Jo Boon explores the problems and solutions behind the ‘death of imagination.’ Are we becoming more intelligent with access to information technology, or simply more lazy? Are people taught to problem solve and think creatively or are they becoming less imaginative? 


 

We often think of history as a progression, a movement from point A to B where we continually improve our lives and develop. However, ‘progress’ often comes with substantial setbacks, interlinked with the advances that are being made. We have made huge advances in information technology, multi-sensory experiences and how we engage with a multiplicity of artistic platforms, but my concern is that this comes at a cost: the death of imagination.

I should add as a disclaimer that I write from a privileged position, and this article is largely directed at those who share my easy access to technology. What I am arguing is perhaps most directly relevant for those who have grown up in the so-called ‘technological revolution’. For those who have, these arguments may not be new, but the idea really hit home for me during a recent cinema trip. Soon, we will be able to go to the cinema and not only see a performance but be moved around in our chair, shown everything in 3D and able to taste, smell and hear the performance too. Exciting right? On the one hand it is incredible that we are able to do all this, but what is there left for us to imagine?

The gaming industry is heading in the same direction, creating great excitement for many. In the very same cinema I mentioned above, you can go to the gaming area and enjoy multi-sensory experiences for just a couple of pounds. It is not very long until we will be able to experience all this in the comfort of our own homes. We are so used to it that we take it for granted, but I think the consequences may be more far reaching than the two minute interactive game we enjoy.

I know far too many children who simply cannot sit down with a book; it is boring, they cannot imagine the characters. Why bother when you can see the film version? Nursery school teachers are reporting that children of four and five do not know how to turn the pages of a book, they have to be taught. The problem of who to ‘blame’ is the subject of a different article but the issue runs in multiple directions.booksIt is not just that we are subbing in books for films, and films for multi-sensory experience that are becoming the equivalent of ‘real’ life, it is that we seem to be using our imagination even less in everyday life. Here, I am using the word ‘imagination’ in a flexible way: we no longer problem solve, think creatively and imagine new solutions.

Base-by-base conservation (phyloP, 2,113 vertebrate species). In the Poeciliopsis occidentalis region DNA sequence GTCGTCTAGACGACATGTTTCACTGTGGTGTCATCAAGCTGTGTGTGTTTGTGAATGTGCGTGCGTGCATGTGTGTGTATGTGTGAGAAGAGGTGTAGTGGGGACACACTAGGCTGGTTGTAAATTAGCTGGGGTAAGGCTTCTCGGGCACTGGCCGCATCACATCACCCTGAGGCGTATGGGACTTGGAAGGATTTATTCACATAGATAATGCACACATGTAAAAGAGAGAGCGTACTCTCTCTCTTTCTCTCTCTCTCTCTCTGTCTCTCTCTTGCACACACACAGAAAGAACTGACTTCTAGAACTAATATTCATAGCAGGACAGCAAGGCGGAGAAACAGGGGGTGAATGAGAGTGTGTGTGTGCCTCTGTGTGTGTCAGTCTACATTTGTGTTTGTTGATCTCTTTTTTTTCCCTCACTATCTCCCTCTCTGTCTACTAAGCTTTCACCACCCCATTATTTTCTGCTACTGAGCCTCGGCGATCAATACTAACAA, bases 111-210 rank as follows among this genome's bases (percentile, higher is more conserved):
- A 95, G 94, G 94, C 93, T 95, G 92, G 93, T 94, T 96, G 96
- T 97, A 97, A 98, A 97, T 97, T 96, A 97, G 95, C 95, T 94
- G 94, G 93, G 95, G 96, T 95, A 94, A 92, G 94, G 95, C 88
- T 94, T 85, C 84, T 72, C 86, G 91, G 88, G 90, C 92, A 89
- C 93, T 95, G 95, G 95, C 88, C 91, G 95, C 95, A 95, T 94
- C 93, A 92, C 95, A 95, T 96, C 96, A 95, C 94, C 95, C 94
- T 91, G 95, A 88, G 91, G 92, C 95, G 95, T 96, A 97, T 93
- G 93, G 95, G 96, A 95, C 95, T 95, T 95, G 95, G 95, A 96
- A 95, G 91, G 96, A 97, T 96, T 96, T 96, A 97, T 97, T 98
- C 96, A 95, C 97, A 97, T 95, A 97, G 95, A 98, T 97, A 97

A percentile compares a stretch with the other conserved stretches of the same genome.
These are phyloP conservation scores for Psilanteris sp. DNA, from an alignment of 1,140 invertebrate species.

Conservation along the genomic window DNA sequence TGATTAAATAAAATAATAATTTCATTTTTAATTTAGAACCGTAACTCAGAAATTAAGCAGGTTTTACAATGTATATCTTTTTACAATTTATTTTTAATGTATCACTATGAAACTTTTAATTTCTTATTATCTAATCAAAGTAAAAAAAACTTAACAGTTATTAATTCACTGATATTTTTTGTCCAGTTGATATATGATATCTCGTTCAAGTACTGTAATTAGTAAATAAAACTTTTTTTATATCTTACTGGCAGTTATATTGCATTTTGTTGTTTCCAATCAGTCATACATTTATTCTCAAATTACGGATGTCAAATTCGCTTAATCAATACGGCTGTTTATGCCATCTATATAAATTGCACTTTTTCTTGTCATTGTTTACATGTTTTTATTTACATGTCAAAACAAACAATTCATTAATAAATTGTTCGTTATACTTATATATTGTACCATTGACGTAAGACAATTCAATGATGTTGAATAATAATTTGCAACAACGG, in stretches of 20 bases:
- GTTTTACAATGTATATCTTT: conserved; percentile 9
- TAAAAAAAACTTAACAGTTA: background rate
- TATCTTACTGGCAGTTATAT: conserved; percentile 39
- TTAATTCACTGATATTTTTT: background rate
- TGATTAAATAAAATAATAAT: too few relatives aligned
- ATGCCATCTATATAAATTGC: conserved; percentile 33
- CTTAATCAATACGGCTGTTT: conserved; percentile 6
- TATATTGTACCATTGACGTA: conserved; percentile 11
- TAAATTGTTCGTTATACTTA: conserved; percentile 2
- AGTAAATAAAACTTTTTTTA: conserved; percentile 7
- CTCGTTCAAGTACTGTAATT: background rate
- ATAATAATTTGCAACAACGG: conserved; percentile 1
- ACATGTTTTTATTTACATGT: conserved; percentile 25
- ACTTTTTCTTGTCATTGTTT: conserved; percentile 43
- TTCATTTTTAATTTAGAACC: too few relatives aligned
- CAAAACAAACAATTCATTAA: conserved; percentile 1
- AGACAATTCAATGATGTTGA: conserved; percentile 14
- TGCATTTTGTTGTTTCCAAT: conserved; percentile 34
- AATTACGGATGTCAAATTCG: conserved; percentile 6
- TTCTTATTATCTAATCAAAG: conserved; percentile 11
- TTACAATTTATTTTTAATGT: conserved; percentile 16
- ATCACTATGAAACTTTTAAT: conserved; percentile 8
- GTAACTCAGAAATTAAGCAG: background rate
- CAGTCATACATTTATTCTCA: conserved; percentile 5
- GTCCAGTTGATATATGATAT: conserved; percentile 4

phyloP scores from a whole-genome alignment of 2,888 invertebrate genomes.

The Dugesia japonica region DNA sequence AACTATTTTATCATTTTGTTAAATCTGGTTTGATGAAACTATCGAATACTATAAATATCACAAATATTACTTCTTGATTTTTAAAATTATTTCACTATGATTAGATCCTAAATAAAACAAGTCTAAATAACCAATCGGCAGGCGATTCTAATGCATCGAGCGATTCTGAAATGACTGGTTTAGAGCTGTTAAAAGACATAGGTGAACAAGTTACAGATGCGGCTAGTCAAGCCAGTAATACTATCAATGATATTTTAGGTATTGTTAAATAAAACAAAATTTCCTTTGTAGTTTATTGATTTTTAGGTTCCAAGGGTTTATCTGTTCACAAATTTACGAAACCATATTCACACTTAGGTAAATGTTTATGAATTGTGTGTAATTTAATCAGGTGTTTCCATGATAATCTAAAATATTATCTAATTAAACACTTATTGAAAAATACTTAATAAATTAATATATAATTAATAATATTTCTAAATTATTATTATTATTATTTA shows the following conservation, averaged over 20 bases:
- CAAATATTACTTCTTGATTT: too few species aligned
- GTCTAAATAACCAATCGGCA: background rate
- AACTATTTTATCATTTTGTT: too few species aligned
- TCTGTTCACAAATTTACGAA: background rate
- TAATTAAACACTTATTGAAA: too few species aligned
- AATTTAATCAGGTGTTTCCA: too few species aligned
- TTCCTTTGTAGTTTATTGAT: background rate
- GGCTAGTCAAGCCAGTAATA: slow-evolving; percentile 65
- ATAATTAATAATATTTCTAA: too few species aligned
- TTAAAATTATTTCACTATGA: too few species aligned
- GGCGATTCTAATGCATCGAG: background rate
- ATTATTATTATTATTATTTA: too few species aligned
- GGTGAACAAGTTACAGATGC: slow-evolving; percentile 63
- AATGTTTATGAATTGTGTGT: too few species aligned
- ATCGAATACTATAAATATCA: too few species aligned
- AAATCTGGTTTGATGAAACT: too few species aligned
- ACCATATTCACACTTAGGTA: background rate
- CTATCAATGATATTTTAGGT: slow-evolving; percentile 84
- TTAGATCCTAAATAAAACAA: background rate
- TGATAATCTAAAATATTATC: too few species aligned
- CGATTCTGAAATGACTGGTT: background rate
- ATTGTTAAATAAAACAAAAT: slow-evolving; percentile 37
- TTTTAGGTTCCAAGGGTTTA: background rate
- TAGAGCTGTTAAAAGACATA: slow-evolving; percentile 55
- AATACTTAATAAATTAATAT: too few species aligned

Why play with a mathematical language when we have calculators? Why imagine an alternative strategy when Google will hold a variety of solutions? Why imagine a different world when our lives are being made increasingly comfortable? It is extraordinary that we have such easy access to so much information, but I do not think it is necessarily making us more intelligent, I think it is making us lazy.

Herein lies a bizarre paradox: the creation of the ‘internet’, or cinematic experiences, took an insane amount of imagination, creative talent and intelligence from large groups of people. Everything I am referring to, all this ‘progress’ is impressive and should be celebrated. However, the intelligence and imagination it took for all these creations, is making our lives ever simpler and possibly stunting the creative intellect that made these ‘steps forward’ possible in the first place. Would someone who spent their life on Google looking for answers, have the intelligence to create something as daring and large scale as Google? Possibly not.

I said that who is to ‘blame’ is a subject for another article, but I will offer a brief note on our schooling systems here, to reflect on some of the wider ramifications. To an extent, we are taught to ‘think freely’ at school but that is always within certain limits. I was told to think independently, until that meant I wanted to wear trousers to school and a white poppy on Remembrance Day, and then I was told to stop thinking. Many people are taught religious doctrine or nationalism at school and not offered the opportunity to critique these teachings. We are put through a rigid system where we have to raise our hand before we do basic things like speak or go to the bathroom, and then are thrown out into the workplace.schoolThe first internships I experienced were terrifying, because for the first time ever I was being expected to think independently and this was not something I had been trained for. We are not being encouraged to think for ourselves, problem solve, or enhance our creative talents. No one is encouraged to go into artistic career paths because they are ‘risky’ and ‘there is no money in them.’ A capitalist system requires economic growth and stability, so that is what we prioritise. This is reflected in the fact that arts budgets are being slashed, museums and libraries closed, and our government is spending ever less on anything that cannot be counted in immediate monetary value.

Despite all this, the human imagination will never die. We will always be creative, resilient and imaginative, so use that imagination and defy the mainstream culture that demands ‘rationality’ and ‘economic sense.’ Give your child a book, pick up one yourself, explore the development of cinematic history, practice mental maths, do not automatically obey your teacher, do not just google search something: think for yourself.

 

Jo Boon

Images courtesy of Pixabay.